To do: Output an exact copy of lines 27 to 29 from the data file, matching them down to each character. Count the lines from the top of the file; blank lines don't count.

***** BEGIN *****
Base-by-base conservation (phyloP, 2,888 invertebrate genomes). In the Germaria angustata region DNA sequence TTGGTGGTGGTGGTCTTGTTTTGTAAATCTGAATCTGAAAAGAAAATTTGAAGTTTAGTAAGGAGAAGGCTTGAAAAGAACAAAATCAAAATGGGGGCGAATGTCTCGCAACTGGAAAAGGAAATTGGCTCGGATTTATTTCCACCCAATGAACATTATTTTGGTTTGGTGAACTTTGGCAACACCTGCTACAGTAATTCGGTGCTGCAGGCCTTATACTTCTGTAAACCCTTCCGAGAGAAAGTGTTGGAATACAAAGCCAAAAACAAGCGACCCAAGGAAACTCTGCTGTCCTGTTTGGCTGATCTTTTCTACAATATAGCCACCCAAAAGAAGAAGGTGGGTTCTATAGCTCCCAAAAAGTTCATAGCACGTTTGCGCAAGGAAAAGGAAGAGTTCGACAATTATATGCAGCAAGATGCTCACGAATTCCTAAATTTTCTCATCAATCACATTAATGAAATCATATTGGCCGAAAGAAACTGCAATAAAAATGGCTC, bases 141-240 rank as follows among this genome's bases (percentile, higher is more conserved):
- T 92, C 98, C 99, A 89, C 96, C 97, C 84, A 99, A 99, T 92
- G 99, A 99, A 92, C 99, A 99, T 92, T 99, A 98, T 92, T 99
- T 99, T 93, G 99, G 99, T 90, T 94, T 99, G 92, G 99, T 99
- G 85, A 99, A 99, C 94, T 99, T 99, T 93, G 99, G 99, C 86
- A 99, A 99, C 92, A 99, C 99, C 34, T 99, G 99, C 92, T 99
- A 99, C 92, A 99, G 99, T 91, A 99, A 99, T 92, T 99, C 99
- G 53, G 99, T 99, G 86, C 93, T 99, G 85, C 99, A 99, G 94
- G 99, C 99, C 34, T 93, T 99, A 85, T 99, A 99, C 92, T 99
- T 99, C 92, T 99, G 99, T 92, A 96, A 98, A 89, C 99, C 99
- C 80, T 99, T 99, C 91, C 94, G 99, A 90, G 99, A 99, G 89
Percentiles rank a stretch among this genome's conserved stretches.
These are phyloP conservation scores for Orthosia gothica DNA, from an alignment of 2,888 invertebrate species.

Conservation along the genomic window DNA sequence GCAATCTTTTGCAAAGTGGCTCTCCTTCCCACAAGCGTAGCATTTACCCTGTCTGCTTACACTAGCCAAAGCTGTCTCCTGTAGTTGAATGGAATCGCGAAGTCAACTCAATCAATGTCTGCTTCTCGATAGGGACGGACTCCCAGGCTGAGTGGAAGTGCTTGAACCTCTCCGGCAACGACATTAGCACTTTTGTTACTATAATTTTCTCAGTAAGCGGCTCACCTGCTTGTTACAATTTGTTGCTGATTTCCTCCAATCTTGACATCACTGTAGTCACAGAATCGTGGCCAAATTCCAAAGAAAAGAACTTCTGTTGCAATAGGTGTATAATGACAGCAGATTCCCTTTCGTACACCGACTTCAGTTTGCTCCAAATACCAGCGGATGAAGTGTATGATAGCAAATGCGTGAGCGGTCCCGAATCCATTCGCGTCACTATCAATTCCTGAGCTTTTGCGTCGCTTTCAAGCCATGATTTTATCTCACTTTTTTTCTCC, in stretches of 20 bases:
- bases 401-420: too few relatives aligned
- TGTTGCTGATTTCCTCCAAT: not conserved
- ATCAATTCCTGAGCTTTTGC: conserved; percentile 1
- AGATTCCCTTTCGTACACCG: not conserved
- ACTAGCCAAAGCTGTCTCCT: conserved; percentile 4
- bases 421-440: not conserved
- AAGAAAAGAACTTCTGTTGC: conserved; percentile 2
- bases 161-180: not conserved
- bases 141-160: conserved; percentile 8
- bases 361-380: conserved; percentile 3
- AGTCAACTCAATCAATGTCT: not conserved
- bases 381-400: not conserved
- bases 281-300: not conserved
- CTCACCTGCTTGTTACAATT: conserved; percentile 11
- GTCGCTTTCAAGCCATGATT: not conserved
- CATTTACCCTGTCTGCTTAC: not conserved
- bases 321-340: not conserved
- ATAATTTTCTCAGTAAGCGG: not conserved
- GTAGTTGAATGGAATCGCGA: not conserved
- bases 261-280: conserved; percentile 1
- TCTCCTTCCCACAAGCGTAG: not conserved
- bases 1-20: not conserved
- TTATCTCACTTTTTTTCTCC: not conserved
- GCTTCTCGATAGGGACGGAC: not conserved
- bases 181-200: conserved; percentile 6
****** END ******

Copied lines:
- bases 281-300: not conserved
- CTCACCTGCTTGTTACAATT: conserved; percentile 11
- GTCGCTTTCAAGCCATGATT: not conserved